Today I am writing special review for the latest book – BackTrack 4: Assuring Security by Penetration Testing. Written by expert authors on Penetration Testing, this book does real justice to its title.
Here is the core information about the book,
- Title: BackTrack 4: Assuring Security by Penetration Testing
- Author: Shakeel Ali & Tedi Heriyanto
- Publisher: Packt Publishing
- Hardcover: 392 pages
- Release Date: Apr 14, 2011
Here is the table of contents
PART I: Lab Preparation and Testing Procedures
Chapter 1: Beginning with BackTrack
Chapter 2: Penetration Testing Methodology
PART II: Penetration Testers Armory
Chapter 3: Target Scoping
Chapter 4: Information Gathering
Chapter 5: Target Discovery
Chapter 6: Enumerating Target
Chapter 7: Vulnerability Mapping
Chapter 8: Social Engineering
Chapter 9: Target Exploitation
Chapter 10: Privilege Escalation
Chapter 11: Maintaining Access
Chapter 12: Documentation and Reporting
PART III: Extra Ammunition
Appendix A: Supplementary Tools
Appendix B: Key Resources
The book is well structured and written with systematic approach towards every stage of Pen Testing – starting with A,B,C…
First part explains how to setup BackTrack on virtual machines (such as Vmware, VirtualBox) and USB disk with step by step pictorial illustrations. Next comes the important step of bringing up network interface where most of has struggled and this book does right job by showing how to set up both wired & wireless interface with neat instructions. Then it goes into theory explaining different types of Pen Testing – Black-box & White-box testing – along with detailed explanation of various Pen Testing methodologies.
Second part is where real fun begins as authors delve into practical Pen Testing lessons. It starts with ‘Target Scoping’ where in author describes the process of collecting client requirements, preparing test plan and cross-verifying the same with the client before getting down to the battle field. This is very important part so as to understand scope of pen testing and its perimeters, failing which you may land into legal battle with the client later on.
Once the stage is set, author moves on with real Pen Testing phase by explaining passive information gathering using DNS enumeration, traceroute, whois, email harvesting tools from BackTrack. Next chapter focus on the target discovery on client network by identify live hosts and then OS fingerprinting using tools like hping, nbtscan, xprobe2 etc. Next follows detecting open ports and live services running on these discovered targets using NMAP, Amap, Httprint, ike-scan etc. Next comes the “Vulnerability Mapping” where in author shows how to use specialized & fuzzing based auditing tools for discovering vulnerabilities in Cisco, SMB, SNMP, Database & Web applications with very informative examples.
Often life does not go as planned and tools does not show the colors, then comes the PLAN B – Social Engineering !
Compared to olden days, now Social Engineering has become very important part of Pen Testing (very well demonstrated by Anonymous in recent HBGary hack). Author adds real juice here by demonstrating power of SET (Social Engineering Toolkit) with scenarios such as ‘targeted phishing attack’, ‘gathering user credentials’ etc.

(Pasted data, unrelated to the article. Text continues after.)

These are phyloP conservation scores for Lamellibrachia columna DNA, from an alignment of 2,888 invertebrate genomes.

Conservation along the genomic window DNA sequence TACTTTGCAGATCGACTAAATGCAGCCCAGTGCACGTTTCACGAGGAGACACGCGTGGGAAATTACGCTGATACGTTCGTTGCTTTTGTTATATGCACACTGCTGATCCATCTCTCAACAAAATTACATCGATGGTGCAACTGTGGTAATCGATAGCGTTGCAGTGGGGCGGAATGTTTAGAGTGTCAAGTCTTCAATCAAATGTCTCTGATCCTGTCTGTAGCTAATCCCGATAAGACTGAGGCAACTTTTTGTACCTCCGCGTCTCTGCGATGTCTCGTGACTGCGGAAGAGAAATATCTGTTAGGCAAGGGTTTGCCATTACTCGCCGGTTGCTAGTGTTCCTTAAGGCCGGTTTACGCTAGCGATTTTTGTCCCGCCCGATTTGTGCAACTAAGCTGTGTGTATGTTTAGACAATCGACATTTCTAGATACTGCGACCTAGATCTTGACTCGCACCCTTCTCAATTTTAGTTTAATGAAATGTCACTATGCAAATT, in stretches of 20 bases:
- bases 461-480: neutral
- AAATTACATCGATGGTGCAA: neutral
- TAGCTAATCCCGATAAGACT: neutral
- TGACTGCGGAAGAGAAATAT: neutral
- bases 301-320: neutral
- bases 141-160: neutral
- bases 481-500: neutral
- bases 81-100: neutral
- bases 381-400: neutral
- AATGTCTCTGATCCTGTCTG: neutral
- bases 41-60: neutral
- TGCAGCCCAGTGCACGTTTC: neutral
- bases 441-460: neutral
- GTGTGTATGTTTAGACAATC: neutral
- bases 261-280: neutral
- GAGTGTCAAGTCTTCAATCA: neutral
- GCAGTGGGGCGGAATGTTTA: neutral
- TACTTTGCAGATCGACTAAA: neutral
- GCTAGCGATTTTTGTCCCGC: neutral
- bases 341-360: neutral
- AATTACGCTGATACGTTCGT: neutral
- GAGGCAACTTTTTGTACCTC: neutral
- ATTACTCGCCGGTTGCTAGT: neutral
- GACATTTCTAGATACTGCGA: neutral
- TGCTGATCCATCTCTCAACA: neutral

Finally we come to the climax where in you are just a step away from pwning the target system. Chapter on ‘Target Exploitation’ does complete justice by unleashing the power of Metasploit with real life scenarios titled ‘Ninja 101 Drills’. Author showcases around 5 practical scenarios with descriptive explanation surrounding Meterpreter, finally ending with short session on writing Metasploit exploit module.
Next chapter on Privilege Escalation deals with gathering user credentials using various password recovery (pwdump, samdump2, dsniff, l0pthcrack, john) & MITM (ettercap, arpspoof) attack tools. Once you have got access to the system, it is important to maintain it through covert mechanisms. So is chapter on ‘Maintaining Access’ explains how to use various protocol tunneling tools such as DNS2tcp, cryptcat, netcat, ptunnel etc to maintain link between source & target systems.
Finally it is time to submit report or show up presentation on your Pen Testing work. Now if you don’t have good presentation or report writing skills then all your hard work in pen testing goes for toss. Most of the times it is true that being techsavvy your softkills will be little hazzy. Author takes note of it and describes how to write different kind of reports (Executive, Management & Technical) and offer various tips on how to prepare each of the report and how to present them to the appropriate audience in a right way. It would have been beneficial if author would have put sample report? for each of the mentioned types, hope they will include it in second edition.
At the end, authors have added additional resources in “Appendix Section” to show the usage of some of external tools such as NeXpose, Netcat, WhatWeb etc which are not included in BackTrack. Also you will find some good links related to vuln disclosure, vuln incentive programs, reverse engineering etc.
Highlights of the Book
- Well written, easy/enjoyable to read
- Each tool is shown well with detailed usage and practical example
- No real need for live system while reading
- How each tool works internally [like PING uses ICMP packets etc]
- Tips on using right tools at right times.
Though this book have written for BackTrack4 – it is very well applicable to any BackTrack version (with little difference with old/new tools) as it follows the practical & systematic approach making it one of the best guide for any Pen Tester.
To conclude – this is a invaluable guide to wanna be Penetration Testers and handy reference for experts. The book that should be kept beside your BackTrack DVD.
Disclaimer: I have received this book from the publisher for special review. However the review remains genuine and unbiased.